However if you are using something like Tinder, then you have your work cut out for you. It's not optimal to ask and assess responses to hundreds of questions in-person. At the very least, it's time consuming. On the other hand, if looks are your key requirement, then Tinder might be more efficient.

Phase 4 -- Testing

You can interpret testing in several ways here. In my personal life, after several months of spending time together with my boyfriend (now my husband), we decided to perform "stress testing". The plan was simple, he would move in with me for a month and we would pretend we were roommates or a couple who have lived together for decades. The key here was that we would not do anything out of the ordinary just to impress the other person.

I intentionally threw things around, played loud music, went out with my friends, and pretty much did everything that I would normally do. I don't wear makeup or do funky things with my hair. However if you do, then test your relationship without these extra efforts. If you are afraid that your partner might lose interest if you don't look perfect all the time, since that is not a relationship that you want to be in. Depending on your circumstances, you may need additional testing. As an example, we don't have kids, but if you do then consider integration testing. If your circumstances have changed, then include a round of regression testing!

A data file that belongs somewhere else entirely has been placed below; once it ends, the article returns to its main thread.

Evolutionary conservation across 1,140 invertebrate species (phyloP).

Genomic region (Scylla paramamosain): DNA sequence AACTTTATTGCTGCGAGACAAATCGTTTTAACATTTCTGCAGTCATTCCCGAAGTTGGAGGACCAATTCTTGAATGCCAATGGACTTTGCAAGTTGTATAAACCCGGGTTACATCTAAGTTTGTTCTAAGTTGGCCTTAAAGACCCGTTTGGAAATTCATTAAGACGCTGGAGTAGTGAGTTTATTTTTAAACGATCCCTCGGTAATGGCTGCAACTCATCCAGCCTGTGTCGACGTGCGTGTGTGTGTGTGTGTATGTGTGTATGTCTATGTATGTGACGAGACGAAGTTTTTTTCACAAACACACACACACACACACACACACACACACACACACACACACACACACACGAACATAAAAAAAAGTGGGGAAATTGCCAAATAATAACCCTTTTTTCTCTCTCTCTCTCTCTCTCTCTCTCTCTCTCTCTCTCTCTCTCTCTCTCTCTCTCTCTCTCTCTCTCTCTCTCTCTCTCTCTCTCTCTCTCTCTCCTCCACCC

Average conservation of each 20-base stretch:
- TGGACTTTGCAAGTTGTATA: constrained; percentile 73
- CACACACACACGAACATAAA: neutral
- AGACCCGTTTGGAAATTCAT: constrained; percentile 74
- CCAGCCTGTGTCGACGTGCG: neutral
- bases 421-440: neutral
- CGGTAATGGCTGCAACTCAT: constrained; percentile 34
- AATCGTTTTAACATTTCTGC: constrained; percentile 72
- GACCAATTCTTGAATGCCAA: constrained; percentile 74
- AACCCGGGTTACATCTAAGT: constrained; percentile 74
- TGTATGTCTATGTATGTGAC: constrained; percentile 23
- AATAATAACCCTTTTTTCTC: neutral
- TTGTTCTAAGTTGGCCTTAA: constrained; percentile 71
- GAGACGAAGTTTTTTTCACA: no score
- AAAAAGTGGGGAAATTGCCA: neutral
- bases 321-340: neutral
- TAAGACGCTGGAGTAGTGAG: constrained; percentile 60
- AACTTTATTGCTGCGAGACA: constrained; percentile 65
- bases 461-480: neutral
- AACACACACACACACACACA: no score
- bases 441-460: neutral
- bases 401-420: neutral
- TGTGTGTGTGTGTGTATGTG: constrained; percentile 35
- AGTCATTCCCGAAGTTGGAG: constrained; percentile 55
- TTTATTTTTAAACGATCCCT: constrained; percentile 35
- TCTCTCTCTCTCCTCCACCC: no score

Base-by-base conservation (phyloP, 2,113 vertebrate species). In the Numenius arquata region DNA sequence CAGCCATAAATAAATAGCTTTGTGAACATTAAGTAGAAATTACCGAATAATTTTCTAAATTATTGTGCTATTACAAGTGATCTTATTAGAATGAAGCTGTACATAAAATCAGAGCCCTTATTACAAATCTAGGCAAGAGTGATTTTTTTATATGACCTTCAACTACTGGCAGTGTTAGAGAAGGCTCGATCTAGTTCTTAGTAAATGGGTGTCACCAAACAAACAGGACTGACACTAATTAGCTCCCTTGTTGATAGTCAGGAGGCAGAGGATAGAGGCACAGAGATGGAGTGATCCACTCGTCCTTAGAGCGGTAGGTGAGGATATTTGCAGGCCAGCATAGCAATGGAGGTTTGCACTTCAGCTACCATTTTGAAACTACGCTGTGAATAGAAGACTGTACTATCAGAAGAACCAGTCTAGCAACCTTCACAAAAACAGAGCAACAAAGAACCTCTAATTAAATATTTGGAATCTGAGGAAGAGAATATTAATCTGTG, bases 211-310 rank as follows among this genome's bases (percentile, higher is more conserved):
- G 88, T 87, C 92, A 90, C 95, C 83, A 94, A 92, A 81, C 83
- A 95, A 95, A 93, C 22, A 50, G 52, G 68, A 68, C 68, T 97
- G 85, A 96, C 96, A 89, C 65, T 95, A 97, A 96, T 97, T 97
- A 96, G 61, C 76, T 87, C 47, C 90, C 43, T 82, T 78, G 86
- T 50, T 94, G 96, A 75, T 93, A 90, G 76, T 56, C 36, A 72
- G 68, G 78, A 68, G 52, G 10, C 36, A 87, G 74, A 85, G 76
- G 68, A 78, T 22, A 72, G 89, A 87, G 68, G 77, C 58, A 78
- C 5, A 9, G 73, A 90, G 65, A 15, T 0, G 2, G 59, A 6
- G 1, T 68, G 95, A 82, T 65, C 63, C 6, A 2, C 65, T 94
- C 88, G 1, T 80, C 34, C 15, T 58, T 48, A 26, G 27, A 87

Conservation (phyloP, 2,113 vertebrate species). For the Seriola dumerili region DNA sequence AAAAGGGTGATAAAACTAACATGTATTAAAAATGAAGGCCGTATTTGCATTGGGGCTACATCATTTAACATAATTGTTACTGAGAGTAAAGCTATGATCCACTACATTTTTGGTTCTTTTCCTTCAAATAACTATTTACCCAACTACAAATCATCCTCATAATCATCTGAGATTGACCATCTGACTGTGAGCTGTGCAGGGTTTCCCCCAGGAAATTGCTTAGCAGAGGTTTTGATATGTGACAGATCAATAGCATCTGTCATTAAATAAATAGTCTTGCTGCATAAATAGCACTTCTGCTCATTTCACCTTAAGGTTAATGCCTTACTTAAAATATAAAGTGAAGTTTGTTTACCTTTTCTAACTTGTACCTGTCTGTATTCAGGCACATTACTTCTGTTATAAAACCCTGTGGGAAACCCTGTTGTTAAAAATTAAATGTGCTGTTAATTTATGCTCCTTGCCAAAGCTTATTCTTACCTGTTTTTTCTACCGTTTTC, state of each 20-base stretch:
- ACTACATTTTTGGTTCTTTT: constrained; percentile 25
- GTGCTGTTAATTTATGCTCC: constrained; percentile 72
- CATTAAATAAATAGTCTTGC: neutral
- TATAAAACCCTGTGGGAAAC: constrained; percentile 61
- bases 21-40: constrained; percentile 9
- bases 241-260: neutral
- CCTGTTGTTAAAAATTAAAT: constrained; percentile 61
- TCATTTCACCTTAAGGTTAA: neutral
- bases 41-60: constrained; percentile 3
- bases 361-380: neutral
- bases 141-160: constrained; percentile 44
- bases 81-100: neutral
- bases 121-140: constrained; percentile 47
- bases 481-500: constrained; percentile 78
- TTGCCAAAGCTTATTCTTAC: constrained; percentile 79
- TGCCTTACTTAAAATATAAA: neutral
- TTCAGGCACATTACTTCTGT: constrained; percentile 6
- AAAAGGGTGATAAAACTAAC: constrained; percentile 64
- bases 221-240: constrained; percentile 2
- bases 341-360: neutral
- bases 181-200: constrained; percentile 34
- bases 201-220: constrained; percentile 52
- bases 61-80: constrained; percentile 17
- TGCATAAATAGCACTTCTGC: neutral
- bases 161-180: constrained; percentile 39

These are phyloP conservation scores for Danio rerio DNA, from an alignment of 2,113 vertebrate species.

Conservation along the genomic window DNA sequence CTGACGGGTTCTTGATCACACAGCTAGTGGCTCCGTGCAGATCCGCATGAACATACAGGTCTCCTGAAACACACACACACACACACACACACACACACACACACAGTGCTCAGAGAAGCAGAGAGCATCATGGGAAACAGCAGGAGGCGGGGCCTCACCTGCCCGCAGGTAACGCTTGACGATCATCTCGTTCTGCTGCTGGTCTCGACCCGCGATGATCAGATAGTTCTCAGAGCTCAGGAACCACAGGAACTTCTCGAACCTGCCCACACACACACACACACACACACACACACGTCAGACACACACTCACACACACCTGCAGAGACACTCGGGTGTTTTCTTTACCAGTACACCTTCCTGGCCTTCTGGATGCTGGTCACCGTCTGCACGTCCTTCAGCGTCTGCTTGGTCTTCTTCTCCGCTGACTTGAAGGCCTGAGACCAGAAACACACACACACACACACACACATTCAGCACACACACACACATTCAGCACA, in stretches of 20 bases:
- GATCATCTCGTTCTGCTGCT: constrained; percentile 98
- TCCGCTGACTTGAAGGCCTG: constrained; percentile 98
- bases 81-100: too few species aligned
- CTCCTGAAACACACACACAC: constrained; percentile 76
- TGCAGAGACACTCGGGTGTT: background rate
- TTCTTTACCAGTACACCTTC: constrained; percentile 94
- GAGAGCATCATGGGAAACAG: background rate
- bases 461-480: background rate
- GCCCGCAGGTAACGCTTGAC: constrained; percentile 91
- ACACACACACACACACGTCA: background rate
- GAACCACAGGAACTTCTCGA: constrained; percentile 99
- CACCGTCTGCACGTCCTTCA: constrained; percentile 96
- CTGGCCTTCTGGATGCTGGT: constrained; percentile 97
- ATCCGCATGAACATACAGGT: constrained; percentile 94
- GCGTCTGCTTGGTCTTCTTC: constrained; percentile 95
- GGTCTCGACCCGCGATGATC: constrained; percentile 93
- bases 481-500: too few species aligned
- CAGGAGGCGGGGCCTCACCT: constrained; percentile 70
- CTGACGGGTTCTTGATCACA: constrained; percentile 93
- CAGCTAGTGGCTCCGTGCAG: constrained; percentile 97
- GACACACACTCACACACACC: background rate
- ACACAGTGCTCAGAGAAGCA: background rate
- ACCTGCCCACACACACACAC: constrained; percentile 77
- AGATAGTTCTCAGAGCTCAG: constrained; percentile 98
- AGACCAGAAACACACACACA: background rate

Phase 5 -- Deployment

At the end of phase 4, if you and your partner are both completely happy with the test results, then move to the deployment phase. In our case, this meant him moving in with me permanently. In the off-chance that the test results are unsuccessful, you should decide if you want to go back, tweak things and try again or deploy the exit strategy.

P.S. I intentionally skipped "Phase 6 -- Maintenance" since it's a topic in its own right and goes beyond the scope of this post.